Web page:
Understanding the canine pack
Understanding our dog’s behavior is much easier if we have an understanding about how canines live together in packs. All canines, including our domesticated dogs have the instinct to live in packs. Below are a few short, but informative paragraphs about packs and the pack leader or most often referred to as the alpha.
The instinct to live in a pack
One of the most important instinct that a canine has is the drive to live in packs. Living in packs is how canines survive in the wilderness. A team of hunters are more efficient then just one dog hunting alone. When dog’s defend their territory they make a better threat to an intruder as a group than one canine all alone. In our society the closest parallel to a human pack is our military. Our military forms groups of men and women that work together to defend and conquer. Military is structured for everyone to work, eat, and sleep as a group or a team. However our normal human society isn’t created to live in packs. Instead we live according to our economy, bank accounts and employment which gives us the freedom to live as individuals. Canines do not have the ability to understand individual life styles.
The Leader of the Pack
Packs are formed by a social order, and within the social order the pack members are given jobs and responsibilities. There are many different roles that the canines have within their pack, some being more important than others. Let’s take a look at the most important role a member of the pack can hold, this is the leader’s position or usually referred to as the alpha.
The word Alpha has become a well-known term in dog training language. The word alpha gives the definition to a position or a vocation that a dogs holds. This office is the highest position in the social order of a canine pack and along with the position comes many jobs and responsibilities.
The Canine Alpha Has an Office
The office of the alpha is taken by a particular canine that is able to cope with the responsibilities that come with the alpha position. The alpha must make sure the pack has enough game to eat and plenty of water to drink. He also makes sure that his pack is safe from predators and has an adequate territory to live in. He must also provide a social order in the pack and within that order make sure all the members of the pack are doing their assigned jobs and are following his set rules as they live under his authority. He is in the highest office of pack society making decisions for everyone to follow.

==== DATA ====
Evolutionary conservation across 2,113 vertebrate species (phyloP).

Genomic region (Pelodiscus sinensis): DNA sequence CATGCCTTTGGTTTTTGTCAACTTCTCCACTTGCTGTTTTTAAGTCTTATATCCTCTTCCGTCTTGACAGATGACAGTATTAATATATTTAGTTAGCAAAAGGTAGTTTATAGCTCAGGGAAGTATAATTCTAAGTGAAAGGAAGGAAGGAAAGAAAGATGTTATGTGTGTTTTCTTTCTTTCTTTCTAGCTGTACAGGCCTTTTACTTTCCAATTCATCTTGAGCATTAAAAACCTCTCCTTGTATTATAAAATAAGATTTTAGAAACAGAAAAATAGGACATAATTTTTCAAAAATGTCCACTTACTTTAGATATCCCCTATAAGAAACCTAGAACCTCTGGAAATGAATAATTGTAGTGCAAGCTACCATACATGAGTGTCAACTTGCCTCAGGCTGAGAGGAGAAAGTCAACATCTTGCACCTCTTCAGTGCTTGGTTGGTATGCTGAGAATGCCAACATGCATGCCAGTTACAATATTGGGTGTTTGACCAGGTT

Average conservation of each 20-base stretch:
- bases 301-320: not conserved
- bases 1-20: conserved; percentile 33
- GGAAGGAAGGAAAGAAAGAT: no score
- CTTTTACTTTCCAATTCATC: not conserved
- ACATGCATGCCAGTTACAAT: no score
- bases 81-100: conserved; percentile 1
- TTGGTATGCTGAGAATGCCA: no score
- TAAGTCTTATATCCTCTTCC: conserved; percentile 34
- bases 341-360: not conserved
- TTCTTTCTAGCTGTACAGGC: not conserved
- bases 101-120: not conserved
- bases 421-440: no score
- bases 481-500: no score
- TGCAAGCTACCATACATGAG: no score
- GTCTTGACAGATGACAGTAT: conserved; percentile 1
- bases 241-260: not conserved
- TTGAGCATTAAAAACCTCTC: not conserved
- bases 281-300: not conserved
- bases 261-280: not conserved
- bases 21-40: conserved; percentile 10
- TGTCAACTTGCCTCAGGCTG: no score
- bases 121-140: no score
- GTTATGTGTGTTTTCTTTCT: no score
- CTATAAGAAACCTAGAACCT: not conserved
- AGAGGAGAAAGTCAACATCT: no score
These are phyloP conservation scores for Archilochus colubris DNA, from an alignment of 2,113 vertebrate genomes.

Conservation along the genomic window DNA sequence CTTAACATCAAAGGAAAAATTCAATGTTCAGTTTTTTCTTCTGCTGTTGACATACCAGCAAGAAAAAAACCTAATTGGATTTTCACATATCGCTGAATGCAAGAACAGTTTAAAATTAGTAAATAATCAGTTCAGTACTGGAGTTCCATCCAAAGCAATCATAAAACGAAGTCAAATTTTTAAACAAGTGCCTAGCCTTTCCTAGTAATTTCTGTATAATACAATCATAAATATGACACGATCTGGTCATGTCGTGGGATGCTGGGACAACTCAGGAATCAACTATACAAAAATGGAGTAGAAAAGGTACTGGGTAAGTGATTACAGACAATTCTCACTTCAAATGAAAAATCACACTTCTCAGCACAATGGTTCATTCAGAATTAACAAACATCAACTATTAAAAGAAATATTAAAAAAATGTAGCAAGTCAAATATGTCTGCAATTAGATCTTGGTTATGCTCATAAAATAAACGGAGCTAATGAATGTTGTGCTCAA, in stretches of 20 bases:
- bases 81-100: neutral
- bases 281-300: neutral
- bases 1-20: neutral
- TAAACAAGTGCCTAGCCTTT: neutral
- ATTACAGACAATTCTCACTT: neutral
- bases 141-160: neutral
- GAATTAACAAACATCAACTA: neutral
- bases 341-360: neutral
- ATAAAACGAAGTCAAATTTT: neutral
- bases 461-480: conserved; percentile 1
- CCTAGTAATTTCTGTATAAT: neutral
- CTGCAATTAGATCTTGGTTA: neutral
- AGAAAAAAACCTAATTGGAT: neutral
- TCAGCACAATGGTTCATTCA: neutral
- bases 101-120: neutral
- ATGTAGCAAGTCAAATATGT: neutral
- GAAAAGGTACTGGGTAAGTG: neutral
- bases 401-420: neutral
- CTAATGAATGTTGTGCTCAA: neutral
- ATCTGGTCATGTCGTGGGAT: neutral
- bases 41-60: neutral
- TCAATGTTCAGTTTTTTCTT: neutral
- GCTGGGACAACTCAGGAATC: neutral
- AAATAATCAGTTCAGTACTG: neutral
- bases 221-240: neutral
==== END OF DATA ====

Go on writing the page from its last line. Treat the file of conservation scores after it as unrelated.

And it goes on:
Alpha’s Need to Make Decisions
Every day the alpha must make many decisions. What could a dog possibly make decisions about? You might ask. Below are just a few examples:
An alpha needs to decide whether or not it is time to move to better hunting grounds.
He also must determine when is the best time to hunt and were the best locations of prey will be.
Another decision an alpha has is to make is how to distribute the food to his pack in the most beneficial way.
An alpha also must make decisions on how to discipline within his pack, if a pack member doesn’t listen to his direction or becomes rebellious then the alpha must decide what action to take in the situation with that pack member.
By the examples given above, you can see the complex and important job an alpha has. In the canine pack all of the canines lives according to the alpha’s rules and his decisions. This makes the pack a very tight knit group. Everything they do is for the good of the pack and its survival. If you want your dog to respect you as the alpha then he or she must trust you to lead them accordingly.
Canines regard for authority
Dogs don’t regard the power of authority the same way most people do. Dogs don’t abuse the leader- ship position. Canines regard the leadership position as a way to serve the pack, making sure the pack members have access to what they need and protection from the dangers they encounter.
If the pack members recognize their alpha is an efficient and beneficial leader then they will not challenge this leader, instead they will follow his direction and summit to his authority. However if one of the pack members thinks that he can run the pack more efficiently then the one that is already in charge he will challenge the existing alpha for the lead position.
For More Details about Canine Packs
To learn more about pack interaction go back to the Best Friend Training home page and click on the icon for the Free Evaluation on the Free Evaluation page along the right side is a plethora of free information about packs. It is split into categories that are under five subheadings. Happy reading and enjoy learning about your dog’s instinctual desires and natural understandings on how to live.
*Our fee evaluation is still under construction, so on the evaluation sight, the icon for free evaluation will not work. However all of the information about “the canine pack” along the right-side is working.
* We are hoping to have our free evaluation working soon and when we do we will announce it on our blog.